Eco-Friendly Approaches to Globe-Trotting
Yes, we miss road trips too--But at least there are fewer carbon emissions!
It pains our travel-lusting hearts to face the facts: no one is going to be traveling for quite a while. Coronavirus stay-at-home orders and worldwide lockdowns have changed virtually every aspect of modern human life. From the way we work our normal 9 to 5, to the way we keep in touch with family and friends, life is different.
For anyone who had big summer travel plans, the disappointment and longing for normalcy is real. Most likely your days are spent staring at your refrigerator, scrolling through social media, and simply just trying to keep busy.
If you're like me, you've cramped your hand while scrolling through Instagram a little bit more than normal recently (and by a little bit I mean a lot). As we look longingly at exotic locations that are a far distant dream, I have a suggestion. Maybe this period of time is a necessary pause; one that forces us to reassess and reevaluate what is important in our lives. I challenge you to take this pause to ask yourself how you will go green the next time you go on vacation. Even though you can't put your toes in the sand just yet, let's talk about ways explorers like yourself can soften your impact on the environment.
If you do a little research prior to booking your next vacation destination, you will discover there are a lot of resources out there to make better choices while traveling. For example, one of the staples of a vacation is purchasing a neat souvenir. But have you ever asked yourself what exactly was sacrificed to make that souvenir? The true cost of a souvenir might shock you. A shell or piece of coral might look pretty on your mantel, but each shell taken from its natural habitat could have profound impacts on its surrounding environment. One pretty coral necklace might seem innocent enough, but the harvesting of shells and coral has been directly linked to a decline in marine biodiversity.
Coral harvesting/poaching could cause these ecosystems to become extinct, resulting in thousands of species of fish and plants to also face the same fate. Devastatingly, reefs are sometimes blasted with dynamite to harvest shells and other wildlife. Therefore, collecting mementos from your favorite holiday destination might seem harmless enough, but this simple act of choosing not to buy will have a positive impact in the bigger picture.
According to the United Nations Environment Programme, tourism produces 5% of the world's carbon emissions. Ultimately, the greenest way to travel is not to. But travel and exploration is part of our human nature. Post-pandemic, it does not seem like an industry that's going away.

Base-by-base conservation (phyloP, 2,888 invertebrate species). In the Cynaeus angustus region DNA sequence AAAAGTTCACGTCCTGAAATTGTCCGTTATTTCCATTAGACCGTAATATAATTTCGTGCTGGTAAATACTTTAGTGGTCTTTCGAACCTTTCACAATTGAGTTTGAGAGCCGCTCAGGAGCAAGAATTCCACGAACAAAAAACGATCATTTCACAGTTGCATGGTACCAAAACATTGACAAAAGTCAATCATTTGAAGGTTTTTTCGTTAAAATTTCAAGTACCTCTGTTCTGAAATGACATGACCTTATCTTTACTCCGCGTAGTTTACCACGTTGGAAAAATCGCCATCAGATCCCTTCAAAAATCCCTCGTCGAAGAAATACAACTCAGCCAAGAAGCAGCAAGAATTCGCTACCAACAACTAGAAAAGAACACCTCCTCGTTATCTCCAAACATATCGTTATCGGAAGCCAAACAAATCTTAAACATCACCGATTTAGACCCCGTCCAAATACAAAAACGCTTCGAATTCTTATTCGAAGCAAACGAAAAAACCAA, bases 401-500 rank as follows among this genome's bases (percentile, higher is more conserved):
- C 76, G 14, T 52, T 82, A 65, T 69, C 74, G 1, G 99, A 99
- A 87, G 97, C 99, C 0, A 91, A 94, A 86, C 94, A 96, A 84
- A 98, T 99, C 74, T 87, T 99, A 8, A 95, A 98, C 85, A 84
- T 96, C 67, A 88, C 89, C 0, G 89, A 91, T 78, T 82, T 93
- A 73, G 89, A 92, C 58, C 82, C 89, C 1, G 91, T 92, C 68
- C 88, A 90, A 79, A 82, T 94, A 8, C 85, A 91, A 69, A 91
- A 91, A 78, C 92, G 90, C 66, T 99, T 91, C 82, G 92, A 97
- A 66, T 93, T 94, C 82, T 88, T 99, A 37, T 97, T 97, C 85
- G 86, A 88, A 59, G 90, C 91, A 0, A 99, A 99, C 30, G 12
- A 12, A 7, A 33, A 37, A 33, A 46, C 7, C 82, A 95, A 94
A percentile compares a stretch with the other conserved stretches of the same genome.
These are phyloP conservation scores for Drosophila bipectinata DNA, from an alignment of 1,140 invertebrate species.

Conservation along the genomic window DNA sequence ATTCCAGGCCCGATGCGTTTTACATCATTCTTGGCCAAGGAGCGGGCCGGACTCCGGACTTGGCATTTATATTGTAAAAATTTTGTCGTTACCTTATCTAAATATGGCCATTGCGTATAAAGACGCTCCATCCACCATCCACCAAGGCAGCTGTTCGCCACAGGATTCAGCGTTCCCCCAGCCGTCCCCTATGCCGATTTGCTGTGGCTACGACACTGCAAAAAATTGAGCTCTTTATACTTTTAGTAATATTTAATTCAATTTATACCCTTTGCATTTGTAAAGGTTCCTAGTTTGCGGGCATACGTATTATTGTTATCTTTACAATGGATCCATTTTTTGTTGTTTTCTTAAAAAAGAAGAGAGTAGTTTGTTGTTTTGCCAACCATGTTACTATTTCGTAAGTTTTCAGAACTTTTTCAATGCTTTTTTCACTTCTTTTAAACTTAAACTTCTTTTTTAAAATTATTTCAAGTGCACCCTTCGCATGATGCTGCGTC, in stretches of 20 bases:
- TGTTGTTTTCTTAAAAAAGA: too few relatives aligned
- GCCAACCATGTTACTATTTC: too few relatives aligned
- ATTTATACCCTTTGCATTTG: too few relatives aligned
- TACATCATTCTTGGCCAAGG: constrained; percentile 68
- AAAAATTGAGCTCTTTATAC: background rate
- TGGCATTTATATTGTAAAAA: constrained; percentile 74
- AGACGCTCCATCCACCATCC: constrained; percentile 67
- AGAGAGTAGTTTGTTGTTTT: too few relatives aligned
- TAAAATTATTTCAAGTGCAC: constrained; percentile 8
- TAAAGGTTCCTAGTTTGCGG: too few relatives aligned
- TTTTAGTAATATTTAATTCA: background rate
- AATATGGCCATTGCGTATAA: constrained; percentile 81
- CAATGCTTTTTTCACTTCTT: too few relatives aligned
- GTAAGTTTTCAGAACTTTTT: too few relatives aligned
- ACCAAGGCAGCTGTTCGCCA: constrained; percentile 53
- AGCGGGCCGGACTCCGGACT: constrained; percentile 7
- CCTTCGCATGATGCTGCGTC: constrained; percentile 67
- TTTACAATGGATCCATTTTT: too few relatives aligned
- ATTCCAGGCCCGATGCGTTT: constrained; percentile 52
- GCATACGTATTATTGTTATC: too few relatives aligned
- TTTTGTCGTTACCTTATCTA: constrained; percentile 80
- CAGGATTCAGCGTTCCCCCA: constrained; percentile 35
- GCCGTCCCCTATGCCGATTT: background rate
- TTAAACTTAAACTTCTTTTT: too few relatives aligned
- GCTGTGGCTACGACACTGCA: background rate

The next way to travel responsibly is to look out for certain labels. The Environmental Protection Agency's program called Energy Star scores hotels on their energy efficiency. Each hotel has to submit a year's worth of verified energy bills for review. To get their badge of approval, hotels have to meet minimum standards such as and recycling, linen-reuse, and to educate their guests about their practices.
ECOTEL is an independent environmental rating system for hotels worldwide. This certification sets the standard for waste, energy, and water management. The American Hotel & Motel Association stresses water and energy conservation and aims to raise consumer awareness.
There is a cool hotel in Costa Rica that has stepped up to the plate in ways other hotels should too. Arco Iris Lodge actually recycles cigarette butts and turns them into nicotine bug repellent!
But the list doesn't end there: They also:
- Compost all organic waste and napkins
- Use only biodegradable detergent for laundry
- Get hot water from solar heaters or instant gas heaters
- Avoid buying products packed in Styrofoam or aluminum
- And other amazing initiatives!
We're all about this kind of dedication to sustainability. There are so many green options out there if you look for them.
Another thing to consider is traveling by rail whenever possible. Train travel is underrated compared to air travel and car trips, but we think it's pretty great. Aside from it being one of the most sustainable options, it can also be the most enjoyable!
First, train prices are generally pretty stable. No more constantly checking flight apps for the best time to buy! (It's on a Tuesday, three months in advance, btw.)
Next, how many times have you gotten frustrated at the airport on all those never-ending lines: check-in, security, boarding...the list goes on. Train travel kisses those lines goodbye! Most railways don't have check-ins, instead using a self-service ticket kiosk. Basically, you just arrive and walk on.
And we need to point out possibly the most important thing: the freedom of movement! Unlike airplanes where you're stuck in your seat most of the time, on a train you're allowed to move about as much as you want. Plus, you can leave your electronics on: No need to quit your game of Words With Friends (Alec Baldwin, I'm talking to you).
Furthermore, trains emit between 66% and 75% less carbon than cars and airplanes, according to Eurorail's website. You can further reduce your impact by taking public transportation, walking, or biking whenever possible once you get to your destination.
As you can see, there are many options readily available at your fingertips to travel more sustainably. While you daydream your next vacation, I encourage you to look into some of these eco-friendly alternatives. Wishing you safe and sustainable travels!
Edited by Laura Marsh